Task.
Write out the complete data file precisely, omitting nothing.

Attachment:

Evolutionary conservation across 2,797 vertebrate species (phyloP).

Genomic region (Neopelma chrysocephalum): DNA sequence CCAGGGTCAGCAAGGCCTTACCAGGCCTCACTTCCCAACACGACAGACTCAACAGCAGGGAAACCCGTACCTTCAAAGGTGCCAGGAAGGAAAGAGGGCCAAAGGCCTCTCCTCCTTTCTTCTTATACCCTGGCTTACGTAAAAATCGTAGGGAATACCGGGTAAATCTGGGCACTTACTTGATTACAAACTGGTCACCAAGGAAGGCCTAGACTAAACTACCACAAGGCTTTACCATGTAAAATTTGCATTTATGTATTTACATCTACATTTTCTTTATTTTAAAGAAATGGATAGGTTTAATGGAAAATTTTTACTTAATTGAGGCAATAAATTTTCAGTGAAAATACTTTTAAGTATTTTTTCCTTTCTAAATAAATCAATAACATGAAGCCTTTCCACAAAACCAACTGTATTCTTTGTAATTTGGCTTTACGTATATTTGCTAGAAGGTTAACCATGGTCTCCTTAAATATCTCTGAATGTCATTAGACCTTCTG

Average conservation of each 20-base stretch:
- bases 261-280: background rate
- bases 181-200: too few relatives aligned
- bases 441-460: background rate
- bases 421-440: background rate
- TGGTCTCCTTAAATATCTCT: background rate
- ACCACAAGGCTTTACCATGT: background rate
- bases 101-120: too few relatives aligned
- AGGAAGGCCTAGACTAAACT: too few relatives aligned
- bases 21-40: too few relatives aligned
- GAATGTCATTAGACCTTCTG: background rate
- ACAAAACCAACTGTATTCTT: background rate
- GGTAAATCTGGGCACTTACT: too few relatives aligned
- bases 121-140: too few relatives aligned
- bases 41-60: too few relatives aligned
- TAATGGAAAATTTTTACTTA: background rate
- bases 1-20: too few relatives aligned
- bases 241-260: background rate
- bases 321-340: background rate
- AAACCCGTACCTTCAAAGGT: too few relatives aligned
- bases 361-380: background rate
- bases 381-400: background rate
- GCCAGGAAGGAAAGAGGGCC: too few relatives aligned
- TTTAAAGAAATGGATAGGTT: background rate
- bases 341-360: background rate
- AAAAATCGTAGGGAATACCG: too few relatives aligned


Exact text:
Evolutionary conservation across 2,797 vertebrate species (phyloP).

Genomic region (Neopelma chrysocephalum): DNA sequence CCAGGGTCAGCAAGGCCTTACCAGGCCTCACTTCCCAACACGACAGACTCAACAGCAGGGAAACCCGTACCTTCAAAGGTGCCAGGAAGGAAAGAGGGCCAAAGGCCTCTCCTCCTTTCTTCTTATACCCTGGCTTACGTAAAAATCGTAGGGAATACCGGGTAAATCTGGGCACTTACTTGATTACAAACTGGTCACCAAGGAAGGCCTAGACTAAACTACCACAAGGCTTTACCATGTAAAATTTGCATTTATGTATTTACATCTACATTTTCTTTATTTTAAAGAAATGGATAGGTTTAATGGAAAATTTTTACTTAATTGAGGCAATAAATTTTCAGTGAAAATACTTTTAAGTATTTTTTCCTTTCTAAATAAATCAATAACATGAAGCCTTTCCACAAAACCAACTGTATTCTTTGTAATTTGGCTTTACGTATATTTGCTAGAAGGTTAACCATGGTCTCCTTAAATATCTCTGAATGTCATTAGACCTTCTG

Average conservation of each 20-base stretch:
- bases 261-280: background rate
- bases 181-200: too few relatives aligned
- bases 441-460: background rate
- bases 421-440: background rate
- TGGTCTCCTTAAATATCTCT: background rate
- ACCACAAGGCTTTACCATGT: background rate
- bases 101-120: too few relatives aligned
- AGGAAGGCCTAGACTAAACT: too few relatives aligned
- bases 21-40: too few relatives aligned
- GAATGTCATTAGACCTTCTG: background rate
- ACAAAACCAACTGTATTCTT: background rate
- GGTAAATCTGGGCACTTACT: too few relatives aligned
- bases 121-140: too few relatives aligned
- bases 41-60: too few relatives aligned
- TAATGGAAAATTTTTACTTA: background rate
- bases 1-20: too few relatives aligned
- bases 241-260: background rate
- bases 321-340: background rate
- AAACCCGTACCTTCAAAGGT: too few relatives aligned
- bases 361-380: background rate
- bases 381-400: background rate
- GCCAGGAAGGAAAGAGGGCC: too few relatives aligned
- TTTAAAGAAATGGATAGGTT: background rate
- bases 341-360: background rate
- AAAAATCGTAGGGAATACCG: too few relatives aligned